USS Mount Whitney Returns to Norfolk
USS Mount Whitney Returns to Norfolk
Jun. 13, 2003
NORFOLK, Va. (AP) _ Seaman Reveigh Gautier had no one to greet him Friday when the amphibious command ship USS Mount Whitney returned from searching for terrorists in the Horn of Africa region.
While many sailors are hugged by ecstatic relatives and friends during ship homecomings, there are always some who are alone. Often, like Gautier, they are young and single and don't know anyone because they're new to the area.
Gautier's father, Gregory, had to work and couldn't make the drive down from their home in Palisades Park, N.J. So the 19-year-old information systems technician had to make do with calling his family on his cell phone as the ship pulled into Norfolk Naval Station.
``I know my father is proud of me and I know if he were able to be here he would definitely be here,'' Gautier said.
Gautier said he was happy just to see his shipmates surrounded by loved ones after the seven-month deployment.
``It's enough for me for now, until I get to see my family,'' said Gautier, who will visit his father and stepmother when he goes on leave at the end of the month.
The Mount Whitney, which the Navy calls the world's most sophisticated command and control ship, deployed Nov. 12, picking up about 400 Marines from Camp Lejeune in North Carolina.
The 32-year-old ship's Navy crew of 560 officers and enlisted personnel had short notice to leave.
As the flagship of the U.S. 2nd Fleet, the Mount Whitney trains and prepares aircraft carrier battle groups to deploy but doesn't deploy often itself, earning it the nickname ``Building 20.''
The Mount Whitney acted as a mobile command and control center for the U.S.-led Combined Joint Task Force-Horn of Africa while a permanent command center was being built at Camp Lemonier in the tiny country of Djibouti.
``We helped the United States and coalition partners get a jumpstart on terrorism in the Horn of Africa region,'' said Capt. David Prothero, the Mount Whitney's commanding officer. ``We became a six-month gap fill.''
The region _ particularly Somalia, Yemen and Sudan _ has been cited as a possible haven for terrorists since the Sept. 11 attacks on the United States. Sudan was home to Osama bin Laden in the 1990s, while Yemen is his ancestral home. Somalia has been torn by clan-based violence for the past decade.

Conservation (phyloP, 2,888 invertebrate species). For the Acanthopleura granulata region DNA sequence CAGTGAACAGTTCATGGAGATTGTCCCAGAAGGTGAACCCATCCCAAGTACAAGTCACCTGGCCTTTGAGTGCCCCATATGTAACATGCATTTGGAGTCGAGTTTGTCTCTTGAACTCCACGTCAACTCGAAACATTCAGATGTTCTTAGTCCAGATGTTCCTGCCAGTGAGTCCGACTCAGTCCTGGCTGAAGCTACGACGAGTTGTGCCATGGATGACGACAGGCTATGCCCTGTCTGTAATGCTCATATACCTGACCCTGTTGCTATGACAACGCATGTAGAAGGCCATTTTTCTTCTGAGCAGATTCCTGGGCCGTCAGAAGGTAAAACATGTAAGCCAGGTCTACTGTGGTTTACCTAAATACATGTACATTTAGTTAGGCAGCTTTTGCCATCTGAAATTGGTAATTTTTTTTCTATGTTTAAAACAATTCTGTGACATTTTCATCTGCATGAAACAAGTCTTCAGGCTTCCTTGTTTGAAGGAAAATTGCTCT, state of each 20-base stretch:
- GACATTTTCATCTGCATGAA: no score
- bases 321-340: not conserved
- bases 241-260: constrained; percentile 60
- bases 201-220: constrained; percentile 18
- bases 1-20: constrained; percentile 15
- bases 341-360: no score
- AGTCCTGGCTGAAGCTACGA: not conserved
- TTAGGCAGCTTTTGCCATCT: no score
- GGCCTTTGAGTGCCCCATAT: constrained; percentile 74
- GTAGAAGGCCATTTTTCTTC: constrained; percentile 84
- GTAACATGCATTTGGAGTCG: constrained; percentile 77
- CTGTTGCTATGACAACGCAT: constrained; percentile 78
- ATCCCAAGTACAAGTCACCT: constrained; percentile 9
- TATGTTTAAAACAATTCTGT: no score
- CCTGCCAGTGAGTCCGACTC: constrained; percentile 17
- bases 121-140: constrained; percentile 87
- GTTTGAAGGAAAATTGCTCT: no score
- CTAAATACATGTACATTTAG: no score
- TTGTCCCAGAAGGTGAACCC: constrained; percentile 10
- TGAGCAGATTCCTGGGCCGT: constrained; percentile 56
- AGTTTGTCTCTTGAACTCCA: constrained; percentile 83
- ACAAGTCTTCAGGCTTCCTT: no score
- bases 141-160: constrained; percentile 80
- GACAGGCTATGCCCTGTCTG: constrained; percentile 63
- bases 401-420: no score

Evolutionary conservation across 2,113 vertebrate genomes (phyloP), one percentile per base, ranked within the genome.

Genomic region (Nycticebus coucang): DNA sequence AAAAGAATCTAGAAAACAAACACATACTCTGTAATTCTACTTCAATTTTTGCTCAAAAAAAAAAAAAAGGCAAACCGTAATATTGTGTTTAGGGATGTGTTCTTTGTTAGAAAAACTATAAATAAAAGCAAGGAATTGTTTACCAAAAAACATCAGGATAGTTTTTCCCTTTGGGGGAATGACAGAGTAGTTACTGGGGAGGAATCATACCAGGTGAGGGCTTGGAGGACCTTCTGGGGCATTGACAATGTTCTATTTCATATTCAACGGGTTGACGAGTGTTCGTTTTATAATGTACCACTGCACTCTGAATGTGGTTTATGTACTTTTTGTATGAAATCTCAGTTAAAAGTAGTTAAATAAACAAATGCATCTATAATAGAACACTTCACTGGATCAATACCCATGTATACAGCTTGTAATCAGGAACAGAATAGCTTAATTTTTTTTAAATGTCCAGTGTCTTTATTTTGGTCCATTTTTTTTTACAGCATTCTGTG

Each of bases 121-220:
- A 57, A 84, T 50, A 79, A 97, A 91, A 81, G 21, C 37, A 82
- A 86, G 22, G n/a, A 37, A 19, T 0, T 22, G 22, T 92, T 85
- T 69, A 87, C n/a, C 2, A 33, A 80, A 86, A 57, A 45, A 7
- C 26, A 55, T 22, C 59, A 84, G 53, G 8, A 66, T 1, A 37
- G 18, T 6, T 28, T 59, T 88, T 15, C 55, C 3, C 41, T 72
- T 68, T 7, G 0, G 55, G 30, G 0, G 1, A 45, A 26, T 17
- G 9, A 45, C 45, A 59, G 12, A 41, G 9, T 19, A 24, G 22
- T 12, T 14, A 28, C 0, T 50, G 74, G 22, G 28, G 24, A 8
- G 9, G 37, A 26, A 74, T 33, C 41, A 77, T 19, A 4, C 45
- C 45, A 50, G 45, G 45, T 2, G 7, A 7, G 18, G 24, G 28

Navy officials declined to give many details of the Mount Whitney's mission, saying certain aspects were classified. Maj. Gen. John F. Sattler, the task force commander, told the crew last month that several terrorist operatives had been brought to justice during the deployment.
The ship helped to establish a presence in the Horn of Africa ``as we work to stabilize that region so we can prevent terrorists from using it as a platform to attack us in other parts of the world,'' Vice Adm. Cutler Dawson, commander of the U.S. 2nd Fleet, said Friday.
The ship must be prepared for similar future missions, Dawson said, adding: ``'Underway 20' is going to be the new name of the Mount Whitney.''
Before the ship arrived, several hundred family members and friends waited in a parking lot near the pier. A clown wearing a pink gingham dress and a pink wig entertained children by twisting balloons into animal shapes, while a cosmetics saleswoman offered free makeovers.
``My mom is really excited,'' Bonnie Schanck, the 15-year-old stepdaughter of Petty Officer 1st Class David Robins, said as she waited for her nails, newly painted ``Very Cherry,'' to dry. ``It's been quiet around the house. He's always loud and funny at home. It just hasn't been upbeat around the house.''
Bonnie's mother, Teresa Robins, tried not to cry as she talked about how her husband learned he had to deploy shortly after the family moved to the Norfolk area from Brunswick, Maine. And how her husband was at sea on their first anniversary but persuaded Christian singer Michael W. Smith to send her a note; Smith also sent flowers. The couple had played Smith's song ``Love of My Life'' at their wedding.
``I swore I would never marry a military man'' because service members move frequently, Teresa Robins said. ``But he's amazing. I'm very proud of him.''
David Robins said phone calls and e-mail made the deployment bearable but that he was glad to be home.
``I took orders for this ship primarily because it doesn't go anywhere,'' Robins said. ``I'm hoping to go back to 'Building 20.' ``
On the Net:
USS Mount Whitney: http://www.mtwhitney.navy.mil/index.htm